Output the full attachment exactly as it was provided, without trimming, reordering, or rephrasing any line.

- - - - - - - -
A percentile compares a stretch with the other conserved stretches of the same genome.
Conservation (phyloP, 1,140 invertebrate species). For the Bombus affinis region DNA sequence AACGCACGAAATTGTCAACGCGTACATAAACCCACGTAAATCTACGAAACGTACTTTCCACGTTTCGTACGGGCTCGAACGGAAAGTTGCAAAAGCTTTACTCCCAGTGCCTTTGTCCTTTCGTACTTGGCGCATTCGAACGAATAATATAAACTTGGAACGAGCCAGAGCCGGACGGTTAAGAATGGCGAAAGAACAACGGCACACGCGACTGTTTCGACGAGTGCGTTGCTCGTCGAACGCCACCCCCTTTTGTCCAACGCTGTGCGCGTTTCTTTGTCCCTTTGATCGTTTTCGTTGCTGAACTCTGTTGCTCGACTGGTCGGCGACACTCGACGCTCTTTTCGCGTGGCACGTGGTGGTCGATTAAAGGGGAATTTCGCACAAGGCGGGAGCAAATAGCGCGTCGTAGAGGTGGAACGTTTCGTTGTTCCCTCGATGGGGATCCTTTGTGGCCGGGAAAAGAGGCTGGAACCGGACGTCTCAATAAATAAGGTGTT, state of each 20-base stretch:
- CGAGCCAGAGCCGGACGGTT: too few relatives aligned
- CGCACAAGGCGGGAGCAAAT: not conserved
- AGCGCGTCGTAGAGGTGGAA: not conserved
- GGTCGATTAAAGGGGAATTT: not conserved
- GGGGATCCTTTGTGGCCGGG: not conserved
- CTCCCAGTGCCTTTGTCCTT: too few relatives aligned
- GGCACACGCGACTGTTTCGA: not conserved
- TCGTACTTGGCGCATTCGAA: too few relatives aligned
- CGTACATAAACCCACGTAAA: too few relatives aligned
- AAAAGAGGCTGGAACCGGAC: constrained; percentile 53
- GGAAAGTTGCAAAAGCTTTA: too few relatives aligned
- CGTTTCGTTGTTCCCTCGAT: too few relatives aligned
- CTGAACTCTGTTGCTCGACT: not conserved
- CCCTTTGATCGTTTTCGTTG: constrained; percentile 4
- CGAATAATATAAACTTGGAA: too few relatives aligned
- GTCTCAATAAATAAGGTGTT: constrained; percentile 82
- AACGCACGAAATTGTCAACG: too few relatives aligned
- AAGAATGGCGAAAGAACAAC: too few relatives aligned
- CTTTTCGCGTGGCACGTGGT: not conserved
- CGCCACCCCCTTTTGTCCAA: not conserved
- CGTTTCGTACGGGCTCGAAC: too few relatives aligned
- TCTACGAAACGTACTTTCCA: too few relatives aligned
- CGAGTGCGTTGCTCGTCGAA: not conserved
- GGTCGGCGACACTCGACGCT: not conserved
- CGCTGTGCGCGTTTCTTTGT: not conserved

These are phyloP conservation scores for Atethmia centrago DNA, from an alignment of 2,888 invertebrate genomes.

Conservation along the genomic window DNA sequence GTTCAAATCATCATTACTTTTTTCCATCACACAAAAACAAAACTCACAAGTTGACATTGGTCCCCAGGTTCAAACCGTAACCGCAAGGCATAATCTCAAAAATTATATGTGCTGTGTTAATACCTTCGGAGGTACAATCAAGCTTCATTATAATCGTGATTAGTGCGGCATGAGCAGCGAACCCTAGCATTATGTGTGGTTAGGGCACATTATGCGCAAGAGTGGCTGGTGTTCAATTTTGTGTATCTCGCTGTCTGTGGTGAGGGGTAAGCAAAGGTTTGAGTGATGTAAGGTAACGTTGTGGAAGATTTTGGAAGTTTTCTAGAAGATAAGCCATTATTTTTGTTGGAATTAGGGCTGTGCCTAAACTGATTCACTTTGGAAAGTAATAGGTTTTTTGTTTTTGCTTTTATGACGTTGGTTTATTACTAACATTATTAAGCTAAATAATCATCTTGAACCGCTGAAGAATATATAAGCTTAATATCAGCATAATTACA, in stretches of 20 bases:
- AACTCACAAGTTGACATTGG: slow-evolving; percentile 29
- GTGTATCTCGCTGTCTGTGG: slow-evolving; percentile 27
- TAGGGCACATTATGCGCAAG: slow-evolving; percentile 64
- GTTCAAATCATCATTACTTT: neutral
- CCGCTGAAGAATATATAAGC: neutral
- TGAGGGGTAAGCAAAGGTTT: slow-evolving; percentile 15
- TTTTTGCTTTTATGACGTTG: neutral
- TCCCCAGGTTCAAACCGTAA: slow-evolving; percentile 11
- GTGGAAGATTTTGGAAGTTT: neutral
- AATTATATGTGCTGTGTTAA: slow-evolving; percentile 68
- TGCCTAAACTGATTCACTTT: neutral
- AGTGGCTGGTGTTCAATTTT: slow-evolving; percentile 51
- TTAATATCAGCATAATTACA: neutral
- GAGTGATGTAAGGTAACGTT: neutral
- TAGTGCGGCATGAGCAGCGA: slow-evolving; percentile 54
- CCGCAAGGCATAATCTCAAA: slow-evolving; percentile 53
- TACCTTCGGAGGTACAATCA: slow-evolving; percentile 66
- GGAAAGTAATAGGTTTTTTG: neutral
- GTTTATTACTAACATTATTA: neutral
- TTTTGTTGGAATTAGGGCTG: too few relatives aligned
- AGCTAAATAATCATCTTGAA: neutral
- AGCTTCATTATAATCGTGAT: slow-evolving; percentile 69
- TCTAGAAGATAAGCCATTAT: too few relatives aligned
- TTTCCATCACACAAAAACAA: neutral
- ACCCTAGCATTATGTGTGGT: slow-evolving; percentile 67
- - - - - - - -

A percentile compares a stretch with the other conserved stretches of the same genome.
Conservation (phyloP, 1,140 invertebrate species). For the Bombus affinis region DNA sequence AACGCACGAAATTGTCAACGCGTACATAAACCCACGTAAATCTACGAAACGTACTTTCCACGTTTCGTACGGGCTCGAACGGAAAGTTGCAAAAGCTTTACTCCCAGTGCCTTTGTCCTTTCGTACTTGGCGCATTCGAACGAATAATATAAACTTGGAACGAGCCAGAGCCGGACGGTTAAGAATGGCGAAAGAACAACGGCACACGCGACTGTTTCGACGAGTGCGTTGCTCGTCGAACGCCACCCCCTTTTGTCCAACGCTGTGCGCGTTTCTTTGTCCCTTTGATCGTTTTCGTTGCTGAACTCTGTTGCTCGACTGGTCGGCGACACTCGACGCTCTTTTCGCGTGGCACGTGGTGGTCGATTAAAGGGGAATTTCGCACAAGGCGGGAGCAAATAGCGCGTCGTAGAGGTGGAACGTTTCGTTGTTCCCTCGATGGGGATCCTTTGTGGCCGGGAAAAGAGGCTGGAACCGGACGTCTCAATAAATAAGGTGTT, state of each 20-base stretch:
- CGAGCCAGAGCCGGACGGTT: too few relatives aligned
- CGCACAAGGCGGGAGCAAAT: not conserved
- AGCGCGTCGTAGAGGTGGAA: not conserved
- GGTCGATTAAAGGGGAATTT: not conserved
- GGGGATCCTTTGTGGCCGGG: not conserved
- CTCCCAGTGCCTTTGTCCTT: too few relatives aligned
- GGCACACGCGACTGTTTCGA: not conserved
- TCGTACTTGGCGCATTCGAA: too few relatives aligned
- CGTACATAAACCCACGTAAA: too few relatives aligned
- AAAAGAGGCTGGAACCGGAC: constrained; percentile 53
- GGAAAGTTGCAAAAGCTTTA: too few relatives aligned
- CGTTTCGTTGTTCCCTCGAT: too few relatives aligned
- CTGAACTCTGTTGCTCGACT: not conserved
- CCCTTTGATCGTTTTCGTTG: constrained; percentile 4
- CGAATAATATAAACTTGGAA: too few relatives aligned
- GTCTCAATAAATAAGGTGTT: constrained; percentile 82
- AACGCACGAAATTGTCAACG: too few relatives aligned
- AAGAATGGCGAAAGAACAAC: too few relatives aligned
- CTTTTCGCGTGGCACGTGGT: not conserved
- CGCCACCCCCTTTTGTCCAA: not conserved
- CGTTTCGTACGGGCTCGAAC: too few relatives aligned
- TCTACGAAACGTACTTTCCA: too few relatives aligned
- CGAGTGCGTTGCTCGTCGAA: not conserved
- GGTCGGCGACACTCGACGCT: not conserved
- CGCTGTGCGCGTTTCTTTGT: not conserved

These are phyloP conservation scores for Atethmia centrago DNA, from an alignment of 2,888 invertebrate genomes.

Conservation along the genomic window DNA sequence GTTCAAATCATCATTACTTTTTTCCATCACACAAAAACAAAACTCACAAGTTGACATTGGTCCCCAGGTTCAAACCGTAACCGCAAGGCATAATCTCAAAAATTATATGTGCTGTGTTAATACCTTCGGAGGTACAATCAAGCTTCATTATAATCGTGATTAGTGCGGCATGAGCAGCGAACCCTAGCATTATGTGTGGTTAGGGCACATTATGCGCAAGAGTGGCTGGTGTTCAATTTTGTGTATCTCGCTGTCTGTGGTGAGGGGTAAGCAAAGGTTTGAGTGATGTAAGGTAACGTTGTGGAAGATTTTGGAAGTTTTCTAGAAGATAAGCCATTATTTTTGTTGGAATTAGGGCTGTGCCTAAACTGATTCACTTTGGAAAGTAATAGGTTTTTTGTTTTTGCTTTTATGACGTTGGTTTATTACTAACATTATTAAGCTAAATAATCATCTTGAACCGCTGAAGAATATATAAGCTTAATATCAGCATAATTACA, in stretches of 20 bases:
- AACTCACAAGTTGACATTGG: slow-evolving; percentile 29
- GTGTATCTCGCTGTCTGTGG: slow-evolving; percentile 27
- TAGGGCACATTATGCGCAAG: slow-evolving; percentile 64
- GTTCAAATCATCATTACTTT: neutral
- CCGCTGAAGAATATATAAGC: neutral
- TGAGGGGTAAGCAAAGGTTT: slow-evolving; percentile 15
- TTTTTGCTTTTATGACGTTG: neutral
- TCCCCAGGTTCAAACCGTAA: slow-evolving; percentile 11
- GTGGAAGATTTTGGAAGTTT: neutral
- AATTATATGTGCTGTGTTAA: slow-evolving; percentile 68
- TGCCTAAACTGATTCACTTT: neutral
- AGTGGCTGGTGTTCAATTTT: slow-evolving; percentile 51
- TTAATATCAGCATAATTACA: neutral
- GAGTGATGTAAGGTAACGTT: neutral
- TAGTGCGGCATGAGCAGCGA: slow-evolving; percentile 54
- CCGCAAGGCATAATCTCAAA: slow-evolving; percentile 53
- TACCTTCGGAGGTACAATCA: slow-evolving; percentile 66
- GGAAAGTAATAGGTTTTTTG: neutral
- GTTTATTACTAACATTATTA: neutral
- TTTTGTTGGAATTAGGGCTG: too few relatives aligned
- AGCTAAATAATCATCTTGAA: neutral
- AGCTTCATTATAATCGTGAT: slow-evolving; percentile 69
- TCTAGAAGATAAGCCATTAT: too few relatives aligned
- TTTCCATCACACAAAAACAA: neutral
- ACCCTAGCATTATGTGTGGT: slow-evolving; percentile 67